Last Night's Dinner: Okay let's get real.  Some dinners are utter failures.  Last night's was certainly close to "utter," even if it was really more like "semi."  I mean, this dinner was only a semi failure because people actually ate it, though begrudgingly. So let's review what went wrong.  I wanted to make this carrot soup recipe I found.  The carrot soup in and of itself was pretty "eh," not to mention the fact that the recipe itself did not work the way the author wrote it.  I crossed that recipe off of my menu list and won't make it again in the future.  Since I knew in advance that making carrot soup for my family was a risk, I chose to make it as a side dish to some throw-together stir-fry.  I usually make great stir fry, but last night I wanted it to just be green beans and onions with lots of garlic over rice noodles.  Sounded good.  Of course I only had frozen green beans.  I was out of rice noodles so I used bean threads.  I didn't have any onions in my entire house (HERESY!) so I had to omit those.  I found mushrooms that were for something else but I stole them for the stir fry so the frozen green beans wouldn't be lonely.  I made up a sauce on the spot and made some terrible choices on what ingredients to include.  Is that all?  Oh, no, wait- I also overcooked the stir fry, rendering it more of a cafe side dish than a fresh and crispy main course.  So, yeah.  Not doing that again.  But this happens to me all the time.  And I considering it a valuable learning experience each time!  And, hey, my family didn't starve last night.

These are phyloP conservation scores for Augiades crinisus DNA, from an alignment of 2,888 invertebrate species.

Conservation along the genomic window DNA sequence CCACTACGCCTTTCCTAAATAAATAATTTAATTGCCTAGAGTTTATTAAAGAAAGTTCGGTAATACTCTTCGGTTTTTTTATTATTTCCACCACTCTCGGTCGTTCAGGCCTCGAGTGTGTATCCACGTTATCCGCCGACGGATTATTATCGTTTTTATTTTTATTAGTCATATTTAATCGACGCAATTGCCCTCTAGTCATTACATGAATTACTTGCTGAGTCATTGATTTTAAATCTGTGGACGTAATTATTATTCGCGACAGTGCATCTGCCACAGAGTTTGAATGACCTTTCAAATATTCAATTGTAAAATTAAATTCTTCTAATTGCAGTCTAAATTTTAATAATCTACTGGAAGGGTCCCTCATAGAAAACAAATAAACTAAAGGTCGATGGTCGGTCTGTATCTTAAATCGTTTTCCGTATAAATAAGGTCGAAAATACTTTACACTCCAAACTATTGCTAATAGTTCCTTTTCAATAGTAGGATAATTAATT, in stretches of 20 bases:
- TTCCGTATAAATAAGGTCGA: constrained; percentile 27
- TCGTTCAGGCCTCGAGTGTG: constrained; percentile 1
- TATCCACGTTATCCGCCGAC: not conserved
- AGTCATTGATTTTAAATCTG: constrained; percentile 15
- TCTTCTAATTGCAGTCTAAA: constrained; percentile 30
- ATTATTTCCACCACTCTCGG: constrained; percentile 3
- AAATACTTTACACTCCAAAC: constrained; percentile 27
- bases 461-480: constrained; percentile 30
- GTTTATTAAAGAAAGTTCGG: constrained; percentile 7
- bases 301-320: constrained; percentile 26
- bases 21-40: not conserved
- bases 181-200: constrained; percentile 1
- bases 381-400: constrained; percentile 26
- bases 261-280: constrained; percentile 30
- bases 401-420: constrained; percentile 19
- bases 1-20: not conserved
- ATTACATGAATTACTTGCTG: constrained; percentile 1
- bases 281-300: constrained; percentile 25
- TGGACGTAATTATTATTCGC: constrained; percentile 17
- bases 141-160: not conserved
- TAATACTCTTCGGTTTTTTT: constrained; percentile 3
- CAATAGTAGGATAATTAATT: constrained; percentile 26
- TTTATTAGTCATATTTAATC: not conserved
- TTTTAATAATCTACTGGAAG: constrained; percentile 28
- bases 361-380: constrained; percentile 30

Last Night’s Dinner:
Okay let’s get real. Some dinners are utter failures. Last night’s was certainly close to “utter,” even if it was really more like “semi.” I mean; this dinner was only a semi failure because people actually ate it, though begrudgingly.